C   53 (18.28)   166 (15.63)   0.279   1.21 (0.86–1.70)   0.279   1.22 (0.87–1.72)   0.252 
Genotype Cases (N = 145) Controls (N = 531) P* Crude OR (95% CI) P Adjusted OR (95% CI) P 
rs28647582 (HWE = 0.505) 
  TT   95 (65.52)   380 (71.56)    1.00    1.00  
  TC   47 (32.41)   136 (25.61)    1.38 (0.93–2.06)   0.113   1.42 (0.95–2.12)   0.090 
  CC   3 (2.07)   15 (2.82)    0.80 (0.23–2.82)   0.729   0.78 (0.22–2.76)   0.699 
  Additive     0.249   1.21 (0.85–1.70)   0.280   1.22 (0.87–1.72)   0.254 
  Dominant   50 (34.48)   151 (28.44)   0.158   1.33 (0.90–1.96)   0.159   1.35 (0.91–2.00)   0.133 
  Recessive   142 (97.93)   516 (97.18)   0.616   0.73 (0.21–2.55)   0.618   0.71 (0.20–2.48)   0.587 
  T   237 (81.72)   896 (84.37)    1.00    1.00  
  C   53 (18.28)   166 (15.63)   0.279   1.21 (0.86–1.70)   0.279   1.22 (0.87–1.72)   0.252 
*

χ2 test for genotype distributions between Wilms tumor patients and controls.

Adjusted for age and gender.

Stratification analysis

We further conducted a stratified analysis by age, gender and clinical stages (Table 2). Stratified analysis revealed that TC/CC genotypes carriers had higher risk to develop Wilms tumor than those with TT genotype in the groups of older than 18 months (adjusted OR = 1.77, 95% CI = 1.07–2.95, P=0.027) and clinical stages III+IV (adjusted OR = 1.75, 95% CI = 1.09–2.82, P=0.022). No significant correlation was found between PHOX2B rs28647582 T>C polymorphism and Wilms tumor susceptibility in other groups.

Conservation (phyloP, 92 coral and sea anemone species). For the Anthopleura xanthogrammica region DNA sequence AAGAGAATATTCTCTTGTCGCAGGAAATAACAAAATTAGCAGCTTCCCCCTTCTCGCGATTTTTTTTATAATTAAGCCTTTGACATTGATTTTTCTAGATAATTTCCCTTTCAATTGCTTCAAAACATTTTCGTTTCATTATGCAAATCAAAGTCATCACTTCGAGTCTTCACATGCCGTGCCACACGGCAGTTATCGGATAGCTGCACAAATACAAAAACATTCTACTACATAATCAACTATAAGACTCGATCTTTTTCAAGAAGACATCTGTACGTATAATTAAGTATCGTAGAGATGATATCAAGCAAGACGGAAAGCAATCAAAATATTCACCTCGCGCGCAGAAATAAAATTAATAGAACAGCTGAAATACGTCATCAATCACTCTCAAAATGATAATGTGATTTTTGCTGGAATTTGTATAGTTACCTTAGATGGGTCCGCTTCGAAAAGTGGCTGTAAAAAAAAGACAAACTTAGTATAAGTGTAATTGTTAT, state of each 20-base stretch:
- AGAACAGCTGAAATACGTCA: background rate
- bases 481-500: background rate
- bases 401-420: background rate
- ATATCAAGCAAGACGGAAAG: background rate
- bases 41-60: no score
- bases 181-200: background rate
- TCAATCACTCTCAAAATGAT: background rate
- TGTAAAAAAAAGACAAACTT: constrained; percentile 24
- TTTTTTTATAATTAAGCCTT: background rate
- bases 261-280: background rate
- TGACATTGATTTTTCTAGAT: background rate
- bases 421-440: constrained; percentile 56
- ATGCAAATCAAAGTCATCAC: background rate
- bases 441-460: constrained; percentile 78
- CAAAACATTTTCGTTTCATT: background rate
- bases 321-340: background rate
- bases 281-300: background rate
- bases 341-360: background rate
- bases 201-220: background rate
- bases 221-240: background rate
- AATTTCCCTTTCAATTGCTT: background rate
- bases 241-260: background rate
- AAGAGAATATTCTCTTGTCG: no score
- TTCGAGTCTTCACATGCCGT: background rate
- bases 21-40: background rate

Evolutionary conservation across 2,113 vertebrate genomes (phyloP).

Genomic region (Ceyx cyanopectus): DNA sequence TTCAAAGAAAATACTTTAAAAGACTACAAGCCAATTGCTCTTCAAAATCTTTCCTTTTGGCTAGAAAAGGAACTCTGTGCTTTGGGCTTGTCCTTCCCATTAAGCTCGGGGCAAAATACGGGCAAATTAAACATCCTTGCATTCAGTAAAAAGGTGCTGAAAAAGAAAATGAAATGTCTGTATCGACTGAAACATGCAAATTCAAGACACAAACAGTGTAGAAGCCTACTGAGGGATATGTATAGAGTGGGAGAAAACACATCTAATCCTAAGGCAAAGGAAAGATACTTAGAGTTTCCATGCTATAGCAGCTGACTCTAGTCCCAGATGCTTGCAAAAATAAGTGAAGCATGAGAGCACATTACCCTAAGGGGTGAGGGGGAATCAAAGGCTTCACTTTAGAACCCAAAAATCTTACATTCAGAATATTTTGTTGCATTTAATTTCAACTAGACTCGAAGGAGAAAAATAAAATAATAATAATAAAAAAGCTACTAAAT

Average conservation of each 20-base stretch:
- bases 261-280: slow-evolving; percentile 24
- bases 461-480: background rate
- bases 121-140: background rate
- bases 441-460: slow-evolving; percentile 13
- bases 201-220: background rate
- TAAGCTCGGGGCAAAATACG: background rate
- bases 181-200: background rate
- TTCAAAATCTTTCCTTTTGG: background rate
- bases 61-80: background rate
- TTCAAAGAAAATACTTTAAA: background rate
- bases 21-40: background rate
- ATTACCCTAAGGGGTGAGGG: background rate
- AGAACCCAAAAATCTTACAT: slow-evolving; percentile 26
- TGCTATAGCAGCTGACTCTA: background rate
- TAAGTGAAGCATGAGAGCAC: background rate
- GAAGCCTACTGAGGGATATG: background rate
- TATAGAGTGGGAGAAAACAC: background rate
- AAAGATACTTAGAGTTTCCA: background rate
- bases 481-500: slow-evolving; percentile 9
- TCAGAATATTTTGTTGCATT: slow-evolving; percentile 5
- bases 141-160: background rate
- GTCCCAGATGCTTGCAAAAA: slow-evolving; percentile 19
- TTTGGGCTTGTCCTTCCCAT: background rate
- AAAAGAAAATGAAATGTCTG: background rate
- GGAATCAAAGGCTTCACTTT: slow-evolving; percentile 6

Table 2
Stratification analysis for the association between PHOX2B rs28647582 T>C polymorphism and Wilms tumor susceptibility
Variables rs28647582 (cases/controls) Crude OR P Adjusted OR* P* 
 TT TC/CC (95% CI)  (95% CI)  
Age, month 
  ≤18 51/174 15/59 0.87 (0.45–1.66) 0.667 0.86 (0.45–1.65) 0.651 
  >18 44/206 35/92 1.78 (1.07–2.96) 0.026 1.77 (1.07–2.95) 0.027 
Gender 
  Females 45/164 19/69 1.00 (0.55–1.84) 0.991 1.02 (0.56–1.88) 0.945 
  Males 50/216 31/82 1.63 (0.98–2.73) 0.062 1.65 (0.98–2.76) 0.059 
Clinical stage 
  I+II 37/380 16/151 1.09 (0.59–2.02) 0.788 1.14 (0.61–2.12) 0.685 
  III+IV 49/380 34/151 1.75 (1.08–2.81) 0.022 1.75 (1.09–2.82) 0.022 
Variables rs28647582 (cases/controls) Crude OR P Adjusted OR* P* 
 TT TC/CC (95% CI)  (95% CI)  
Age, month 
  ≤18 51/174 15/59 0.87 (0.45–1.66) 0.667 0.86 (0.45–1.65) 0.651 
  >18 44/206 35/92 1.78 (1.07–2.96) 0.026 1.77 (1.07–2.95) 0.027 
Gender 
  Females 45/164 19/69 1.00 (0.55–1.84) 0.991 1.02 (0.56–1.88) 0.945 
  Males 50/216 31/82 1.63 (0.98–2.73) 0.062 1.65 (0.98–2.76) 0.059 
Clinical stage 
  I+II 37/380 16/151 1.09 (0.59–2.02) 0.788 1.14 (0.61–2.12) 0.685 
  III+IV 49/380 34/151 1.75 (1.08–2.81) 0.022 1.75 (1.09–2.82) 0.022